The fact that most of the top genes identified are associated with a low mood state (depression) as opposed to high mood state (Figure 5; Table 3) suggests that depression may have more of an impact on blood gene expression changes, perhaps through a neuroendocrine–immunological axis,67 as part of a whole-body reaction to a perceived hostile environment.

Of note, some of the other top candidate biomarker genes identified by our human blood work have no previous evidence for involvement in mood disorders other than our mapping them to bipolar genetic linkage loci (Table 3), and thus constitute novel candidate genes for bipolar disorder and depression. They merit further exploration in genetic candidate gene association studies, as well as comparison with emerging results from whole-genome association studies of bipolar disorder and depression. Moreover, as more evidence accumulates in the field, all grist for the mill for our CFG approach, and as prospective studies are done, it is possible that the composition of top biomarker panels for mood will be refined or changed for different subpopulations. That being said, it is likely that a large number of the biomarkers that would be of use in different panels and permutations are already present in the complete list of candidate biomarker genes (n=661) identified by us using the low-threshold analysis (Supplementary Table 2S).

The interrogation of the MIT/Broad Institute Connectivity Map43 with a signature query composed of the genes in our BioM-10 Mood panel of top biomarkers for low and high mood revealed that sodium phenylbutyrate exerts the most similar effects to high mood, and novobiocin the most similar effects to low mood (Figure 4). Sodium phenylbutyrate is a medication used to treat hyperammonemia that also has histone deacetylase (HDAC) properties, cell survival and antiapoptotic effects.68 The mood-stabilizer drug valproate, also an HDAC inhibitor, as well as sodium phenylbutyrate and another HDAC inhibitor, trichostatin A, were shown to induce α-synuclein in neurons through inhibition of HDAC and that this α-synuclein induction was critically involved in neuroprotection against glutamate excitotoxicity.69 Human postmortem brain studies,52, 70 as well as animal model71 and clinical studies72 have implicated glutamate abnormalities and HDAC modulation as therapeutic targets in mood disorders. Novobiocin is an antibiotic drug that also has antitumor activity and apoptosis-inducing properties, through Hsp90 inhibition of Akt kinase,73, 74 an effect opposite to that of the valproate, trichostatin A and sodium phenylbutyrate.75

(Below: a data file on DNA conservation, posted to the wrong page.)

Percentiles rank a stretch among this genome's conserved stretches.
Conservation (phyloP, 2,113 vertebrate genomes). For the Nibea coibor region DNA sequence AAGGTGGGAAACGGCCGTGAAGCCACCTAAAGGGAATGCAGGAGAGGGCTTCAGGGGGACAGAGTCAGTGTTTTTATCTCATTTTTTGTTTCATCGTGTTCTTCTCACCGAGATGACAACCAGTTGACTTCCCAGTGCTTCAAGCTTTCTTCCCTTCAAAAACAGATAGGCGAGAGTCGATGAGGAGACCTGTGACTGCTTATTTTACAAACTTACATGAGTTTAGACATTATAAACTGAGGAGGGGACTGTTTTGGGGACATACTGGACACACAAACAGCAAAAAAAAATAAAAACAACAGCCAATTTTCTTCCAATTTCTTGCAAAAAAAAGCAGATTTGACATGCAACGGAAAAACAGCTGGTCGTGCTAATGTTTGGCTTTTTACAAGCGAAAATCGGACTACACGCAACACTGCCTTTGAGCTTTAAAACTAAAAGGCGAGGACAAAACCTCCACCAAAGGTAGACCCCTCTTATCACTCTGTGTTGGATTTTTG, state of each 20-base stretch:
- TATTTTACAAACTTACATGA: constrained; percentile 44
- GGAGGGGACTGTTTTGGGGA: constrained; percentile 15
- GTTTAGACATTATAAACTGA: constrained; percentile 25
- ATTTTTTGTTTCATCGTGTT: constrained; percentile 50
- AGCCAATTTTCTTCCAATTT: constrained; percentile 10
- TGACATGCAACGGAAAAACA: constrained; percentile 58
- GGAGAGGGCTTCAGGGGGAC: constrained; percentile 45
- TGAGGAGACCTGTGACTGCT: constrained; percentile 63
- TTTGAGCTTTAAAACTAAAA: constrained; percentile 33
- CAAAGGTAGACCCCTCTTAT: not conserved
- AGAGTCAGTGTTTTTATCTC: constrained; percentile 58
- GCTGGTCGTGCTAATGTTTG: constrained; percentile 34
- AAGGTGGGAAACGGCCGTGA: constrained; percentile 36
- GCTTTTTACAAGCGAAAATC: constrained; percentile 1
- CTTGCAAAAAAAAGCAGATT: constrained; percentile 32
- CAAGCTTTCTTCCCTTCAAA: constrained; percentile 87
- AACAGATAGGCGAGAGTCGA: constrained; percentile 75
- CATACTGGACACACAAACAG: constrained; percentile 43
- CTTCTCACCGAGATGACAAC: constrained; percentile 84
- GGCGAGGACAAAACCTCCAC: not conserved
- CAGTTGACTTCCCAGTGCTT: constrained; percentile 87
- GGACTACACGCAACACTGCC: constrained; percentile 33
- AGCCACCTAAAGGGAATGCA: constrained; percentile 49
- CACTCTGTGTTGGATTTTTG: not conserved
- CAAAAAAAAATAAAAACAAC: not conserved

This connectivity map analysis with our BioM-10 Mood panel genes provides an interesting external biological cross-validation for the internal consistency of our biomarker approach, as well as illustrates the utility of the Connectivity Map for nonhypothesis-driven identification of novel drug treatments and interventions.

Overall, these results, taken together with our top candidate biomarker genes results discussed above, and with the results of a biological pathway analysis (Table 5), are consistent with a trophicity model76, 77 for genes involved in mood regulation: cell survival and proliferation associated with high mood, and cell shrinkage and death associated with low mood. This perspective is of speculative evolutionary interest and pragmatic clinical importance. Speculatively, nature may have selected primitive cellular mechanisms for analogous higher organism level functions: survival and expansion in favorable, mood-elevating environments, withdrawal and death (apoptosis) in unfavorable, depressogenic environments. In this view, suicide is the organismal equivalent of cellular apoptosis (programmed cell death). Pragmatically, our results point to a previously underappreciated potential molecular and therapeutic overlap between two broad areas of medicine: mood disorders and cancer. This overlap has implications for the clinical comorbidity of mood disorders and cancer, as well as for empirical studies to evaluate the use of mood-regulating drugs in cancer, and of cancer drugs in mood disorders.

Lastly, in clinical practice there is a high degree of overlap and comorbidity between mood disorders, psychosis and substance abuse. Our results in bipolar and psychotic disorder cohorts point to the issue of heterogeneity, overlap and interdependence of major psychiatric syndromes as currently defined by Diagnostic and Statistical Manual of Mental Disorders,78 and the need for a move toward comprehensive empirical profiling and away from categorical diagnostic classifications.50